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Access Type

Open Access Thesis

Document Type


Degree Program


Degree Type

Master of Science (M.S.)

Year Degree Awarded


Month Degree Awarded



Background: Symptomatic knee osteoarthritis (OA) is an incurable condition that affects nearly 50% of adults, and women are twice as likely as men to develop OA. Throughout pregnancy, women experience large changes in morphology and gait mechanics, as well as changes in joint loading. It is possible these adaptations could cause lasting changes postpartum, which may potentially contribute to initiation of OA, thereby increasing the overall risk of OA for women.

Purpose: This exploratory study looked to identify differences between lower limb gait mechanics of healthy nulliparous women and healthy parous women.

Methods: 28 healthy female participants (14 parous, 14 nulliparous) were recruited for the study. Nulliparous participants had never given birth to a child, and were self-reported not pregnant. Parous participants had given birth to at least one full term infant (37 – 42 weeks) without complications between one to five years before data collection. Kinematic and kinetic data was collected for the lower body, using motion capture and in-ground force plates. Participants completed one quiet standing trial, and walked over-ground through the motion capture space at their preferred, fast, and set walking speeds (1.4 m/s). An ANOVA was performed to test if there were significant differences in between groups.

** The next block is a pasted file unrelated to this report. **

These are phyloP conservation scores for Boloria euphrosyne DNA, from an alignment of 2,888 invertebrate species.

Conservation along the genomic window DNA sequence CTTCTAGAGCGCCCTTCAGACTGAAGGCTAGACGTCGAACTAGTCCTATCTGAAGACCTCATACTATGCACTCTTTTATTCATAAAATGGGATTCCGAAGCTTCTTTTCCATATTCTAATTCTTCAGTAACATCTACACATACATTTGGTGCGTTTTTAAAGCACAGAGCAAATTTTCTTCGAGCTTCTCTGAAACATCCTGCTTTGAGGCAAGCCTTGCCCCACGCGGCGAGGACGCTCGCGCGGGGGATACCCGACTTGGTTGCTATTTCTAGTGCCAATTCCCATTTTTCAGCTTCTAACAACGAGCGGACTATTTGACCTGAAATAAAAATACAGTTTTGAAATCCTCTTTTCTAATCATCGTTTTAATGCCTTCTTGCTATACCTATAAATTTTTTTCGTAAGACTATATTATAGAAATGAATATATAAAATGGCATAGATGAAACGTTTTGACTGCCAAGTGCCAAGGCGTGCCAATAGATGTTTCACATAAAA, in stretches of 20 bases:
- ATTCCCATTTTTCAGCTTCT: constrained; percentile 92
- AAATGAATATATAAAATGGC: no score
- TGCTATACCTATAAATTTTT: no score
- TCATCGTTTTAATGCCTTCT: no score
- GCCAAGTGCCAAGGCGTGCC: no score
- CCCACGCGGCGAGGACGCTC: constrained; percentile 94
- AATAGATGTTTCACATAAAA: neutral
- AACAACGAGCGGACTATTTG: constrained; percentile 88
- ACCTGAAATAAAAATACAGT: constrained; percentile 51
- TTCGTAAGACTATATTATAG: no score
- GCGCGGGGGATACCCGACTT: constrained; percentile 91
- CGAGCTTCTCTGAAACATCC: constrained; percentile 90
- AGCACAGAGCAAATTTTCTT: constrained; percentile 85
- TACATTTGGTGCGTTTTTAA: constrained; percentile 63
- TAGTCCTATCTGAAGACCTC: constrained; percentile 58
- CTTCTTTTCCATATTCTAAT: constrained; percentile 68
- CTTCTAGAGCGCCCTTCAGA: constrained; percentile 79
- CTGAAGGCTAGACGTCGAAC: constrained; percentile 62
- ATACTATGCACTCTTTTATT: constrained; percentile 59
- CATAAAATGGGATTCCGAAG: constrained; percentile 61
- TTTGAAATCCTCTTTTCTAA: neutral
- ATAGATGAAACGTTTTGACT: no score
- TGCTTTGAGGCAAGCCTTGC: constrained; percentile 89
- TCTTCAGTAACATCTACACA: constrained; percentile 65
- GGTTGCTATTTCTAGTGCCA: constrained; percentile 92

Results: Q angle did not differ between groups. There was a significant main effect of group indicating a larger knee flexion angle at toe off (p = 0.060), smaller knee extension moment at heel strike (p = 0.0006), smaller first peak knee flexion moment (p = 0.040), and smaller peak hip adduction moment for the parous group compared to the nulliparous group (p = 0.003).

Conclusions: Our data revealed a decrease in the moments experienced, which could possibly lead to degradation of cartilage due to under loading of the joint. We think this may be an indication that pregnancy could increase risk of OA, and therefore more research into this possibility is warranted.


First Advisor

Katherine A Boyer

Second Advisor

Graham Caldwell

Third Advisor

Richard van Emmerik